SINGAPORE: Researchers from the Institute of Mental Health (IMH) and A*STAR’s Genome Institute of Singapore, along with a global team of scientists, have identified two genes that are associated with the risk of schizophrenia, potentially leading to new ways of treating the psychiatric disorder.
The team examined samples from more than 300,000 people around the world, demonstrating that 287 regions in the human DNA harbour genes that increase the risk of schizophrenia, said IMH and A*STAR in a joint media release on Thursday (Apr 7).
Furthermore, they showed that genetic risk for schizophrenia is seen in genes concentrated in brain cells called neurons, but not in any other tissue or cell type, suggesting it is the biological role of these cells that is crucial in schizophrenia.
The study involved 13 years of data - including 3,741 samples from Singapore - and is the largest genomic study of its kind to date, said IMH and A*STAR.
The team found two genes - the glutamate receptor subunit GRIN2A and transcription factor SP4 - that are associated with "rare disruptive coding variants" in people with schizophrenia.
These genes are also known to be linked to autism and other neurodevelopmental disorders.
"The breakthrough discovery pushes current understanding of biological processes in the brain, in particular for psychiatric disorders, to the next level," said IMH and A*STAR.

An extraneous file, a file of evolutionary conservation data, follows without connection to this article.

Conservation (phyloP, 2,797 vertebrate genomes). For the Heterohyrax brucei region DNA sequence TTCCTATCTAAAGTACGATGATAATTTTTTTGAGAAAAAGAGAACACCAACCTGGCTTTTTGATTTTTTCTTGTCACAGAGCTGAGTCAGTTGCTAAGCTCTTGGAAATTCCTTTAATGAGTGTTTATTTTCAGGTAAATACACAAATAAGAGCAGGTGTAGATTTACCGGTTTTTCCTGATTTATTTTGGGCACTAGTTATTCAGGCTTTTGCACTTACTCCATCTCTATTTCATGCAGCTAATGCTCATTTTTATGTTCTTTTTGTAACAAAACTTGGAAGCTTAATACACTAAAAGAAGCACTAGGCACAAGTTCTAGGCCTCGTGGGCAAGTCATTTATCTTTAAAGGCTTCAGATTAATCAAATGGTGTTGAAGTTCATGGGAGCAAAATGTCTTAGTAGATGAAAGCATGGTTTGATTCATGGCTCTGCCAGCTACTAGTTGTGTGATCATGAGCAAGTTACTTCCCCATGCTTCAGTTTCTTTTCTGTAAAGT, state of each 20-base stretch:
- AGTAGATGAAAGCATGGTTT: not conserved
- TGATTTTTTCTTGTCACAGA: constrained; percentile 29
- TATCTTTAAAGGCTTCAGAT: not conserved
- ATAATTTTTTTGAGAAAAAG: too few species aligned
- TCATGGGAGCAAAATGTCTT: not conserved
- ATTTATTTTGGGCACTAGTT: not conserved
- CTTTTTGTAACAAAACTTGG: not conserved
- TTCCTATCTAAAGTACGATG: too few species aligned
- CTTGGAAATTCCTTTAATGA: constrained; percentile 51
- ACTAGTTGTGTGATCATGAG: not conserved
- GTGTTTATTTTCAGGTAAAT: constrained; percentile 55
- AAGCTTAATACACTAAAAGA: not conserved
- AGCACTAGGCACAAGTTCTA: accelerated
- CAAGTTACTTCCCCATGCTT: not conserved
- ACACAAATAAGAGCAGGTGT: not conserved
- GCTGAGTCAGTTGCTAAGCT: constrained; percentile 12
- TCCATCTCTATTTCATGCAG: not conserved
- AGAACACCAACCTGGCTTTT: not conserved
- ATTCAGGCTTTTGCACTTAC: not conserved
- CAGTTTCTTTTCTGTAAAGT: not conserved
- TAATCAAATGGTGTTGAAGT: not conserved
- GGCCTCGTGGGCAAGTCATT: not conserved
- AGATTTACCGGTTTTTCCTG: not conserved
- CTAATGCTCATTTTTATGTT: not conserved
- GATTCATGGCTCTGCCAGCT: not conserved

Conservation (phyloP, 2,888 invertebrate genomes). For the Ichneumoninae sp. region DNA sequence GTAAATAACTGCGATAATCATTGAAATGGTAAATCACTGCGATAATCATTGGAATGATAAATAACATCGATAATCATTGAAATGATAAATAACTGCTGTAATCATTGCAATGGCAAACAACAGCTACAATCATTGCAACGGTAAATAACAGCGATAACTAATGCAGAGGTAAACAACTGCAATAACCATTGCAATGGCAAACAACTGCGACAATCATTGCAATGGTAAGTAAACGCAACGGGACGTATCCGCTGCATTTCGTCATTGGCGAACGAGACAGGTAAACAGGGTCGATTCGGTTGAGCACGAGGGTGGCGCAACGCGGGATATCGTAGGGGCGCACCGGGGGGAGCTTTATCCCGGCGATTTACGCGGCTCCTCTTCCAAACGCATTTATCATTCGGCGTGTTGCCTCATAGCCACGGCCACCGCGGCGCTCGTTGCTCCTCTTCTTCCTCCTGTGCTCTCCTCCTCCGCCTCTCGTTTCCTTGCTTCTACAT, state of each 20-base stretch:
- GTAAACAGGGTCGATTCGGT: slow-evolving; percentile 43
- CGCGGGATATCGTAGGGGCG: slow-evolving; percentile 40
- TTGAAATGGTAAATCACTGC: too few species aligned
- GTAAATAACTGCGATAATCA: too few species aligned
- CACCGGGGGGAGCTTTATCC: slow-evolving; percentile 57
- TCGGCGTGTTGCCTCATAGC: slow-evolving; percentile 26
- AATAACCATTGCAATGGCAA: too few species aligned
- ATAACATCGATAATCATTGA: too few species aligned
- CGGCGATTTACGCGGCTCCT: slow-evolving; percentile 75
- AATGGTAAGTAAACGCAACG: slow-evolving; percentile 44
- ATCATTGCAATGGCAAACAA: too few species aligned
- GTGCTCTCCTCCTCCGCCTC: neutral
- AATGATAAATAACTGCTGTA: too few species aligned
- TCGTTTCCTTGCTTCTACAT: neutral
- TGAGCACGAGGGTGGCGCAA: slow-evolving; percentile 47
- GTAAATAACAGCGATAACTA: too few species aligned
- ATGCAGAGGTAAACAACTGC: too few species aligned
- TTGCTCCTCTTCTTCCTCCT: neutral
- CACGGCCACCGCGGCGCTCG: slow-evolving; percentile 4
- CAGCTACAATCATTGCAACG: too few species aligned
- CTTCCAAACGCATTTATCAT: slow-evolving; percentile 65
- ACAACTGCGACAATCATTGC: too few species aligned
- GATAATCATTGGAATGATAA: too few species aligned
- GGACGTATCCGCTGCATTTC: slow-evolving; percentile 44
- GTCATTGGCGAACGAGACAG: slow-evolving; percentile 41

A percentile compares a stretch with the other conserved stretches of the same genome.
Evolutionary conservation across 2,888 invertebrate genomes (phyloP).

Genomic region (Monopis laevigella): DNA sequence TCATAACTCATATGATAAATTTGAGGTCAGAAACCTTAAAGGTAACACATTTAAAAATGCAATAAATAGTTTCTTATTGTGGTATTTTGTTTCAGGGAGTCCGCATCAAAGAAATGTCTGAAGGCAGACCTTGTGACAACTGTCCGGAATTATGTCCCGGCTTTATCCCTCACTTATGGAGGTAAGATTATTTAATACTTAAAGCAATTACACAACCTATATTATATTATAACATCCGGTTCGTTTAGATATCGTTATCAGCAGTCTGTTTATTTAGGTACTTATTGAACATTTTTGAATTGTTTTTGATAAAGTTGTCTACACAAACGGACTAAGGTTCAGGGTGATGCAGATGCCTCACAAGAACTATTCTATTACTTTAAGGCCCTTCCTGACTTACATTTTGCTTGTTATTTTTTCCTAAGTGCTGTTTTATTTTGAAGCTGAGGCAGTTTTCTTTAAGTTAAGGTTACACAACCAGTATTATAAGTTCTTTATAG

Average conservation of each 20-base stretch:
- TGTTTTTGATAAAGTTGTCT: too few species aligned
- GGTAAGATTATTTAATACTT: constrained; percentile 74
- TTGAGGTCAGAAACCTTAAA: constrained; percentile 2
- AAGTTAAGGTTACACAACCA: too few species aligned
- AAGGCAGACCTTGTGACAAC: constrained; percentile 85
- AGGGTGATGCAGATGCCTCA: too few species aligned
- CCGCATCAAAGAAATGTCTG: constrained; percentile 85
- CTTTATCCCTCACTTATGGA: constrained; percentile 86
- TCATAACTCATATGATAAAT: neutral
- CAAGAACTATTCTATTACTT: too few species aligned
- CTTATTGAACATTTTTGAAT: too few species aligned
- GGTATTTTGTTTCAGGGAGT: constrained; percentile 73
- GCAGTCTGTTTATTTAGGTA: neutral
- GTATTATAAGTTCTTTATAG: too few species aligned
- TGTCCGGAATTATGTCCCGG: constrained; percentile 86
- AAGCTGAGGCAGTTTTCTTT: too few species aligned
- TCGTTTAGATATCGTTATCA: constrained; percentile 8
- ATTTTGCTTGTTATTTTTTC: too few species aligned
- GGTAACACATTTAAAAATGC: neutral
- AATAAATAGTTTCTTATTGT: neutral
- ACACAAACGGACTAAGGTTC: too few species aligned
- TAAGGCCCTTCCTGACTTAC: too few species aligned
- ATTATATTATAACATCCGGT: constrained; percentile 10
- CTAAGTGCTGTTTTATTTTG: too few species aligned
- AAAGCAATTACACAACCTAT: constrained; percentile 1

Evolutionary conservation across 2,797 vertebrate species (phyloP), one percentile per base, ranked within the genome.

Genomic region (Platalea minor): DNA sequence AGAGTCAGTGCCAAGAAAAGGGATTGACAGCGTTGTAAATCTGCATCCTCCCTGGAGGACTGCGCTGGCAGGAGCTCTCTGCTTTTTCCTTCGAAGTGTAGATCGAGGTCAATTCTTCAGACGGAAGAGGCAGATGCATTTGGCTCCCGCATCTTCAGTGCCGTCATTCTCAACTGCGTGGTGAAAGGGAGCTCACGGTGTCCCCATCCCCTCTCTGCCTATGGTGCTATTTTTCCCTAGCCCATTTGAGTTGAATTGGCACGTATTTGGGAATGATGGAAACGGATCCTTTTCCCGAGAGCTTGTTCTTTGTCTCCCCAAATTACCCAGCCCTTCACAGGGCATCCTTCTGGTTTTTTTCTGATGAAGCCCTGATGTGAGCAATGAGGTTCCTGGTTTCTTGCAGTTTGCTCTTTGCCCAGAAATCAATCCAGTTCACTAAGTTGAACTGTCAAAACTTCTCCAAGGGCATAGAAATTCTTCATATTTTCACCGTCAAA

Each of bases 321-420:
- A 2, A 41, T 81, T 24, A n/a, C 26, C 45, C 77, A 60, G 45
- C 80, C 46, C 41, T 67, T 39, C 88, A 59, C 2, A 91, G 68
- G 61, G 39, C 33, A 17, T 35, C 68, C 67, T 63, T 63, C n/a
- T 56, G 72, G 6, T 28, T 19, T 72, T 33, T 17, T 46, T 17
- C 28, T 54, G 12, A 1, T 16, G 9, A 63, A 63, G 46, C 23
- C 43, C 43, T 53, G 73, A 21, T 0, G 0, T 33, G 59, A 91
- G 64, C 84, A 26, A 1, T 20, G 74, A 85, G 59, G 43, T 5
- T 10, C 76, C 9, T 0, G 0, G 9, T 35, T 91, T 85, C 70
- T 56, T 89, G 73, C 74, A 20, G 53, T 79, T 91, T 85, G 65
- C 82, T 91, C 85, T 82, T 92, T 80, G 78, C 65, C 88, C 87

"This could potentially lead to new ways of treating schizophrenia, which has seen limited innovation in drug development in over 70 years."
Characterised by hallucinations, delusions and cognitive impairments, schizophrenia affects about one in 100 people globally and has a prevalence of 0.86 per cent or one in 116 people in Singapore, according to data in the Singapore Mental Health Study 2016.
It is associated with an elevated risk of suicide and serious physical illnesses, reduced life expectancy, as well as substantial health and social costs.
“Mental illnesses, like schizophrenia, are disorders of the brain. Since brain tissue from a living individual is not readily available for investigations, clinicians and scientists face significant challenges in advancing our understanding of mental illnesses," said Dr Jimmy Lee, senior consultant at IMH's Department of Psychosis and Research Division and Associate Professor at the Lee Kong Chian School of Medicine, Nanyang Technological University.
"Knowing which parts of the brain are affected and how they are affected can focus future research efforts and help us develop more targeted and effective treatments."
In all, samples were taken from 76,755 patients with schizophrenia and 243,649 people without the disorder who served as controls.
The findings were published in the medical journal Nature on Wednesday.
“These biological processes have previously been speculated to be theoretically related to schizophrenia - this study is seminal in the sense that the DNA data analyses provided real evidence from real data to show it,” said Dr Max Lam, research fellow at IMH and National Medical Research Council (NMRC), who led the data analysis for the Asian population and was one of the contributors of the paper.
“This will set the stage for researchers to think about the next steps for clinical translation research not only for schizophrenia but also other psychiatric illnesses,” added Dr Lam.
Researchers also found separately that the results were not limited to people of a certain ancestry, but broadly shared across populations.
“Genetic studies so far have reported primarily on European ancestry samples, potentially missing important biological insights from the Asian population," said Dr Lam.
“With this study, we now know that the genetic basis of schizophrenia and its biology are broadly shared across populations."